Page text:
UN (Human Rights) Reforms by 0uvt5vGn

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									RBEC Human Rights and Justice
 Community of Practice Meeting
     (Prague, 25-26 November 2005)




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UN (Human Rights) Reforms
    Since the appointment in 1997, the
   SG has initiated three major reforms:
a. Renewing the United Nations: A
   Programme for Reform (1997)
b. Strengthening the United Nations: An
   Agenda for Further Change (2002)
c. In Larger Freedom: Towards
   Development, Security and Human
   Rights (2005)
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       “In Larger Freedom”
• Builds upon two wide-ranging reviews of
  global challenges commissioned by the
  SG: a) “Investing in Development: A
  Practical Plan to Achieve the
  Millennium development Goals” .
b) “A more secure world, our shared
  responsibilty” (Report of the High-level
  Panel on Threats, Challenges and
  Change)

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       “High-Level Panel”
• Four key recommendations:
a) Elevating the Commission on Human
  Rights to a Human Rights Council
b) Universal membership (the current
  Commission has 53 members)
c) Global Human Rights Report
d) Expanded consultative role for the High
  Commissioner for Human Rights within the
  Security Council
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      “In Larger Freedom”
• Wide-ranging proposals, ranging from:
a) Extending the membership of the
   Security Council;
b) Scaled-up commitments to achieve the
   0.7 per cent Official Development
   Assistance target before 2015;
c) Transforming the Commission on Human
   Rights into a new Human Rights Counci.

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• “In Larger Freedom” proposed that the Human Rights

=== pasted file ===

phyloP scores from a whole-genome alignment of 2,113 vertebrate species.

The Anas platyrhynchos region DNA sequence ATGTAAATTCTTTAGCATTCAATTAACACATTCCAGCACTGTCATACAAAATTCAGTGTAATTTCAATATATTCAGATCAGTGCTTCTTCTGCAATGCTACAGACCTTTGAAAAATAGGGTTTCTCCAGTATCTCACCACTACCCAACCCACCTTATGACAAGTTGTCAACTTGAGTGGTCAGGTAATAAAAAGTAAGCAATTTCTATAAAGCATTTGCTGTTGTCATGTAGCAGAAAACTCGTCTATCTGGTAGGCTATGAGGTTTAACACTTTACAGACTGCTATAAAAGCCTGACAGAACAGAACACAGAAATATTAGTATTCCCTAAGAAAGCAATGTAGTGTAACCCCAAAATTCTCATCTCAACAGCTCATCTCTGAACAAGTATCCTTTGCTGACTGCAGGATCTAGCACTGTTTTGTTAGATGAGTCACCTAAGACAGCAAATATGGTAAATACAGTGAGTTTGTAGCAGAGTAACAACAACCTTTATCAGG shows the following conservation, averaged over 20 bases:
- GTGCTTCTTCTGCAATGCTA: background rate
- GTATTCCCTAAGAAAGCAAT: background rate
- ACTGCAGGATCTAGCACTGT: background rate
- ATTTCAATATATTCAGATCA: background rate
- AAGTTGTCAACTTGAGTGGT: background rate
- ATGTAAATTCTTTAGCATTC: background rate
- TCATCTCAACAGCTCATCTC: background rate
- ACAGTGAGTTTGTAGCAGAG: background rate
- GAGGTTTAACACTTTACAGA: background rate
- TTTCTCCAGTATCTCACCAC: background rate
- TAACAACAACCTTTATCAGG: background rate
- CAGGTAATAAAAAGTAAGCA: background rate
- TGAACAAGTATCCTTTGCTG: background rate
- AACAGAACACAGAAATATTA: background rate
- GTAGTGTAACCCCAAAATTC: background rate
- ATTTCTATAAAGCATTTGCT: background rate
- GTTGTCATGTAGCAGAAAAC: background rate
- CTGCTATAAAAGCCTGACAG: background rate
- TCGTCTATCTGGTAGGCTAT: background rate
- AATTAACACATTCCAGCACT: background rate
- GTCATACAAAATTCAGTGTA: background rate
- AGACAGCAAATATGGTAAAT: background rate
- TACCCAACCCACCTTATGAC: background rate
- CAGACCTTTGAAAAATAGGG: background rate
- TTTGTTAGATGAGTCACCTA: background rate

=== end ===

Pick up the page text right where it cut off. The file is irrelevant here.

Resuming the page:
Council be:

a) “smaller” (requiring strict criteria, (directly contradicting the
    “universal” proposal by the HLP)
b) Standing body (sit permanently or at least when required
c) Either a principal organ of the UN or a subsidiary body of the
    General Assembly
d) In either case, be elected by a 2/3 majority of the General Assembly
    members present and voting.
e) Those elected …should undertake to “abide by the highest human
    rights standards”.

(Both Reports fell short in their perfunctory assessment of what
  the proposed Council might offer that the Commission could
  not offer. The Reports recognised the symptoms and not the
  root causes.




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Discussions during the 61st session of the
Commission on Human Rights
•   Many states that the introduction of criteria was doubtful on many counts.
    Who would draft the criteria and judge a State's human rights record?
    Would the proposal be too exclusive and not cut out developing countries?
    Would the principle of equitable geographic distribution (of seats) be
    maintained? Was not the limited membership not too sharp a contrast with
    the idea of universalizing the membership of the Commission on Human
    Rights?
•   The SG had proposed that members of the Human Rights Council should
    undertake to “abide by the highest human rights standards”. Who has the